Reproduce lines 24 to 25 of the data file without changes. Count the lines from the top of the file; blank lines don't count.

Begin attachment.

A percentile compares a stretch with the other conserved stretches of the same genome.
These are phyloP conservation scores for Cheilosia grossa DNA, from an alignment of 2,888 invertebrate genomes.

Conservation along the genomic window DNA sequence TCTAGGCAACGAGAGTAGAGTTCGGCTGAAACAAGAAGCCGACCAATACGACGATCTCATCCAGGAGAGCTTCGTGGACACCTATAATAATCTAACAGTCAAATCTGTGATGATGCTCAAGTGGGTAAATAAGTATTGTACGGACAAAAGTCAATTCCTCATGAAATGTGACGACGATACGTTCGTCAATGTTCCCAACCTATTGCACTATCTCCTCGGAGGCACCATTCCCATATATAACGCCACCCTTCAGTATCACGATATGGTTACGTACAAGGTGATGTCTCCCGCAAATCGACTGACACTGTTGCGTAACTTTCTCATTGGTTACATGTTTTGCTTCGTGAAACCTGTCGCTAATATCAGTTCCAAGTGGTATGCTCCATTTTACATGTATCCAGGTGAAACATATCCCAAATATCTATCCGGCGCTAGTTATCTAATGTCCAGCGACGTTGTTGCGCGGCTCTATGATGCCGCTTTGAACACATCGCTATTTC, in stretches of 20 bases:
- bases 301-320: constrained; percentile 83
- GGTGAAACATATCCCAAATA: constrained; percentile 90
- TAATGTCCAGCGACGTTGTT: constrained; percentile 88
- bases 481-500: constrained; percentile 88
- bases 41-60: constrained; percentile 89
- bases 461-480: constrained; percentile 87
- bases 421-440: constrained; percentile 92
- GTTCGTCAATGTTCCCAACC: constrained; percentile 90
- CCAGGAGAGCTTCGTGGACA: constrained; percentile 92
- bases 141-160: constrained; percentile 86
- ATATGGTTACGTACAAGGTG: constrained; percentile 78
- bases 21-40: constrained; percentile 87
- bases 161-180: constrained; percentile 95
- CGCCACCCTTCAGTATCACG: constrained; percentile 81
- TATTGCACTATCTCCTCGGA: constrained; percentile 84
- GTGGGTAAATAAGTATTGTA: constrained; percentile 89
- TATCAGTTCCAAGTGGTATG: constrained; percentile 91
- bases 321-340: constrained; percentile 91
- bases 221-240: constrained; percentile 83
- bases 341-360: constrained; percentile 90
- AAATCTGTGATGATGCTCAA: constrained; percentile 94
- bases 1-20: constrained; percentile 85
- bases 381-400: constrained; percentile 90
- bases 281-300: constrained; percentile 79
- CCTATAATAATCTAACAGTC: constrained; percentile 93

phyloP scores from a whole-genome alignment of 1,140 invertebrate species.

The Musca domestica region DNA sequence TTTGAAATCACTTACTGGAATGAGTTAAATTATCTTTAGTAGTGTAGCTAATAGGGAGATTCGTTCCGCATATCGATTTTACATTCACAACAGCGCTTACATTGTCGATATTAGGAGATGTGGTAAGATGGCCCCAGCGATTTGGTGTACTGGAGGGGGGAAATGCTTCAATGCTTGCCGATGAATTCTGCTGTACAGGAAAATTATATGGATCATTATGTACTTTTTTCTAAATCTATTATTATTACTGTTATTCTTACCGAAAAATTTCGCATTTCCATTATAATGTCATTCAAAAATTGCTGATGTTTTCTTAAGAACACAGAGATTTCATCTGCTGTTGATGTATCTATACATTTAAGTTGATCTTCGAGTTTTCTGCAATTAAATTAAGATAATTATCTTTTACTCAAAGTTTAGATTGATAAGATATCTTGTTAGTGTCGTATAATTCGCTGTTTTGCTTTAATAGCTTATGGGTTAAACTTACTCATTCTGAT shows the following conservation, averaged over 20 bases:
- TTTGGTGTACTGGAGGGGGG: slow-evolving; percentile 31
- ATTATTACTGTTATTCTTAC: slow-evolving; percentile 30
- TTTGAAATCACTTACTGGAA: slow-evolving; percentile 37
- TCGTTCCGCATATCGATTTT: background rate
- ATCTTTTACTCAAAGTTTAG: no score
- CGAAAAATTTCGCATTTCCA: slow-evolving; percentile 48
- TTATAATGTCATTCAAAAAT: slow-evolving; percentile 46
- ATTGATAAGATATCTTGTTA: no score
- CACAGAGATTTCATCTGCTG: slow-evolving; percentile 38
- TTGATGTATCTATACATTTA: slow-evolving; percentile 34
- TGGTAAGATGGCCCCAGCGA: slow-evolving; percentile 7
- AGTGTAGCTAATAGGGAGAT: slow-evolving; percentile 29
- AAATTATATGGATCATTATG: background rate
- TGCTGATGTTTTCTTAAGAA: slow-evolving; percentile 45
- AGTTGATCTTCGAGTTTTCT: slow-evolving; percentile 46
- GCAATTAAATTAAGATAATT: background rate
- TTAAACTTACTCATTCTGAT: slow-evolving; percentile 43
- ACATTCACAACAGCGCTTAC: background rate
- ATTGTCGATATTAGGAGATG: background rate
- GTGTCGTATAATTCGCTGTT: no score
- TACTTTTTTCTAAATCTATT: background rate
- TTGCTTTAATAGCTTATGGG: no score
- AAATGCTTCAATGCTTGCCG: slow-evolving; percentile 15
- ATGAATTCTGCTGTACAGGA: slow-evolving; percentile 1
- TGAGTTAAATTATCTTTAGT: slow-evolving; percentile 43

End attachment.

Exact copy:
- AAATCTGTGATGATGCTCAA: constrained; percentile 94
- bases 1-20: constrained; percentile 85